As an example, let us consider the generator of rotations and Lorentz boosts for a general energy distribution: that is the 3-index angular momentum tensor $M^{\mu \nu \sigma} = x^{\mu} T^{\nu \sigma} - x^{\nu} T^{\mu \sigma} .$ Given that $\partial_{\nu} T^{\mu \nu} = 0$ then $\partial_{\sigma} M^{\mu \nu \sigma} = (\partial_{\sigma} x^{\mu})T^{\nu \sigma} + x^{\mu} \partial_{\sigma} T^{\nu \sigma} - (\partial_{\sigma} x^{\nu})T^{\mu \sigma} - x^{\nu} \partial_{\sigma} T^{\mu \sigma}$ $= \delta_{\sigma}^{\; \mu} T^{\nu \sigma} - \delta_{\sigma}^{\; \nu} T^{\mu \sigma} = T^{\nu \mu} - T^{\mu \nu} = 0$. Therefore the 3-index angular momentum is a proper Noether current. Its corresponding conserved charge is the 2-index angular momentum integrated over spatial directions: $L^{\mu \nu} = \int M^{(\mu \nu, 0)} d^3 x$ (except for perhaps a sign because $M^{\mu \nu \sigma}$ is antisymmetric in its indices) and it should be easy now to show that $\dot{L}^{\mu \nu} = 0$, which is cool. The only remaining question I have is whether it is more correct to say $L^{\mu \nu} = x^{\mu} p^{\nu} - x^{\nu} p^{\mu}$ where $p^{\mu} = \int T^{(\mu, 0)} d^3 x$ as before or if the better definition is the one integrating $M^{(\mu \nu, 0)}$ over space.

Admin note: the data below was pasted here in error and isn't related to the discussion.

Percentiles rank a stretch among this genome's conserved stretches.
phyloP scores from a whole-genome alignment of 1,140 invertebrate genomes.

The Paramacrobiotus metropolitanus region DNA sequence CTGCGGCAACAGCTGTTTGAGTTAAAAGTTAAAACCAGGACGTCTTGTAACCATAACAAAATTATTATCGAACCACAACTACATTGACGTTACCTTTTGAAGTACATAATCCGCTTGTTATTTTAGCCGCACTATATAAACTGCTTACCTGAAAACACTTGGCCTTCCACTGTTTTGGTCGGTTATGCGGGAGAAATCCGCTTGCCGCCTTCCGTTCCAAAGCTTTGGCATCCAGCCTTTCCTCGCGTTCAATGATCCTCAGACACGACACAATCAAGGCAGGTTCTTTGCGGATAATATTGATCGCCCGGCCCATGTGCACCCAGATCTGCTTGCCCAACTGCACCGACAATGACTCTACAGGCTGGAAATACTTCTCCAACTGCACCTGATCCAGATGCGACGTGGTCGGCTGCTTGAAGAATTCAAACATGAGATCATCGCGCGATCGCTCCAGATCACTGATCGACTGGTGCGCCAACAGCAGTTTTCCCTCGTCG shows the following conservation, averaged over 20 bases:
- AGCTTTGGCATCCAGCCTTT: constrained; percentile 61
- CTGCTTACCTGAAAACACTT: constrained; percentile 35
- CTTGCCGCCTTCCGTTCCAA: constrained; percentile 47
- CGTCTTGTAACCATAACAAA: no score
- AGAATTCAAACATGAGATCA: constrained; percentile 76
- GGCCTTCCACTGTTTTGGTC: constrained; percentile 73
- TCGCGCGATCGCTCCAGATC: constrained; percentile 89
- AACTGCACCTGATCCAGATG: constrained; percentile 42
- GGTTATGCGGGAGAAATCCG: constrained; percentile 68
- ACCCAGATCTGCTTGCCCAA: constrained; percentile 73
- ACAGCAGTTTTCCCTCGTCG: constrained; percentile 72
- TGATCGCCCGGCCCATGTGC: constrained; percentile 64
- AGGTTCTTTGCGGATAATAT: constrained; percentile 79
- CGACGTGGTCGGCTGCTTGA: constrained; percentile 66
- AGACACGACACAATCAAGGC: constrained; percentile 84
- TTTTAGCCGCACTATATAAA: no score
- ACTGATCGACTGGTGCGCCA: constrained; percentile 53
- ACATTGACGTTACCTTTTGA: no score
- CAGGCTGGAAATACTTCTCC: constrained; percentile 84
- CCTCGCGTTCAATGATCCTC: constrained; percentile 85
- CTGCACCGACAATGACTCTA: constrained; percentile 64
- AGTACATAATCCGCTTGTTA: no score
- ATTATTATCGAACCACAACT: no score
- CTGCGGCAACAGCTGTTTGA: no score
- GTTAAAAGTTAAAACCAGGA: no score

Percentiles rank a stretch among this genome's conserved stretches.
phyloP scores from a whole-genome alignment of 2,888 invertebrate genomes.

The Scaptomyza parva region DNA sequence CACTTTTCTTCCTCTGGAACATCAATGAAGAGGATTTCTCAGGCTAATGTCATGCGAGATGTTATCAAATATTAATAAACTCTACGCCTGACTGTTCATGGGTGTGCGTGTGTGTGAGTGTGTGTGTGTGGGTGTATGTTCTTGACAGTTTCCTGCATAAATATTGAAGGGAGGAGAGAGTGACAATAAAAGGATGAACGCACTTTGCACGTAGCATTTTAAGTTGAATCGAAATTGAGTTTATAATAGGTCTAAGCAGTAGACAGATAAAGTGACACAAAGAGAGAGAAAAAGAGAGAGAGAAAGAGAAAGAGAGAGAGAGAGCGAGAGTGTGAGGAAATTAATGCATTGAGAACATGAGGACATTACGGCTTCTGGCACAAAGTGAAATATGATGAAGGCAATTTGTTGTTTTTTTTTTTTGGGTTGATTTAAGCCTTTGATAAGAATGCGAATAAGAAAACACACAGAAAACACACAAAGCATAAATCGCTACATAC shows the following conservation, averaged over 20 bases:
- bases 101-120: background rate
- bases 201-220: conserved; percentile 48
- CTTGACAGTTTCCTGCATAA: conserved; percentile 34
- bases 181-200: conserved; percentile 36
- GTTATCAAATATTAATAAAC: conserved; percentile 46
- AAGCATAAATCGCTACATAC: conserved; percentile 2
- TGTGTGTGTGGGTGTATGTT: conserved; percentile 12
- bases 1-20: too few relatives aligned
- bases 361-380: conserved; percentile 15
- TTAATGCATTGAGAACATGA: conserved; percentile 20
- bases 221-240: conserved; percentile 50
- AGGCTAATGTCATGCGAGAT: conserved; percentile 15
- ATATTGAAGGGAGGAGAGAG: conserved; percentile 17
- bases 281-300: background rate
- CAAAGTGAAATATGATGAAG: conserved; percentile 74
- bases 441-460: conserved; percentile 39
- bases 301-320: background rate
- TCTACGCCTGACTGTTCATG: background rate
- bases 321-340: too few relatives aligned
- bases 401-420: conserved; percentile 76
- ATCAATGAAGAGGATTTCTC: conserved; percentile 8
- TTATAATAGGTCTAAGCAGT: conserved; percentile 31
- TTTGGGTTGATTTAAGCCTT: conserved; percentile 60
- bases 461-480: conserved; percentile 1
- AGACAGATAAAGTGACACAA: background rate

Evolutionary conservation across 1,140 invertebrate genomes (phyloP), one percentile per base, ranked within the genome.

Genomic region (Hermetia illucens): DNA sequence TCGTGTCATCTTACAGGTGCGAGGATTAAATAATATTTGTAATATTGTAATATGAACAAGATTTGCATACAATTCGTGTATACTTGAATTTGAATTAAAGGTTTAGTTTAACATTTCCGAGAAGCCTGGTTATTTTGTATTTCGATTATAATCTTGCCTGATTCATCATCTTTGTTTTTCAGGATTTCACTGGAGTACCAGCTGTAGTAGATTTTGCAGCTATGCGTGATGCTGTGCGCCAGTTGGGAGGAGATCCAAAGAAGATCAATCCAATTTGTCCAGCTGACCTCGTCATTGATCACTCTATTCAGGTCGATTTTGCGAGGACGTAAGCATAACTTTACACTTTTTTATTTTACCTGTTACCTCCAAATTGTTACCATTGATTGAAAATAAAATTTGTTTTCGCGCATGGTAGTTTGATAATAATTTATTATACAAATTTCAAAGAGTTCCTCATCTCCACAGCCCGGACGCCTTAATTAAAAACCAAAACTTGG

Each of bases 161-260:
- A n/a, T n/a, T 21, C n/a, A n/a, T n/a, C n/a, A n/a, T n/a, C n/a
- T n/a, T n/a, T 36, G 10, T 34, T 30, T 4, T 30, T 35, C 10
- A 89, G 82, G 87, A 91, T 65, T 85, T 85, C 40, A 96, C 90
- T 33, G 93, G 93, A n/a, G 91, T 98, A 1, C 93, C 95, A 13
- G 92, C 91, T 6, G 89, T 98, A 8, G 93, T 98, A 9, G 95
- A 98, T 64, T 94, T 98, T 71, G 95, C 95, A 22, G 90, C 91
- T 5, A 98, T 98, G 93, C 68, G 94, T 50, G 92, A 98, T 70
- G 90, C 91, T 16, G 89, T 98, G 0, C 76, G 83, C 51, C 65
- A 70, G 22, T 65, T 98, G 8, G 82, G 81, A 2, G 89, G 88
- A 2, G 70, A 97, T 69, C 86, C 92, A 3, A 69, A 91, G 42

Now I have an even bigger question looming ahead of me though. The Noether current generating spacetime translational symmetry is exactly the stress-energy tensor derivable as the Legendre transformation of the Lagrangian. The term involving the conjugate momenta is easy, but the term involving the Lagrangian is confusing. For a scalar field $\phi$ (and for a vector field this is easily replaced with $A^{\sigma}$), what I have seen is $T^{\mu \nu} = \frac{\partial \mathcal{L}}{\partial (\partial_{\mu} \phi)} \partial^{\nu} \phi - \mathcal{L} B^{\mu \nu} .$ The problem is that the tensor $B^{\mu \nu}$ seems to depend on either the field $\phi$ used or on the notation consistently used. Sometime $B^{\mu \nu} = \delta^{\mu \nu}$, while other times $B^{\mu \nu} = \eta^{\mu \nu}$. I'm not really sure which it is supposed to be, as sometimes for scalar fields $B = \delta$ is used, while for the electromagnetic field $B = \eta$ is used, and sometimes the notation isn't even that consistent. The issue is that either one would properly specify a Lorentz-contravariant 2-index tensor, but only one of them actually defines the translational symmetry Noether current properly. Which one is it? The issue appears to be akin to the problem of two grammatically correct sentences where one carries meaning and makes sense while the other makes no sense at all (e.g. "colorless green ideas sleep furiously").

## 2013-04-08

### Long-Term Review: Chakra 2013.02 "Benz"

I did this long-term review on my normal UROP desktop computer with the 64-bit edition of the OS. Follow the jump to see how it fared. Also do note that there are more days logged because I intend to use it for about 60-80 full hours of work, which is the equivalent of 7-10 full days in the summer, though now I am working on a part-time basis as classes have started.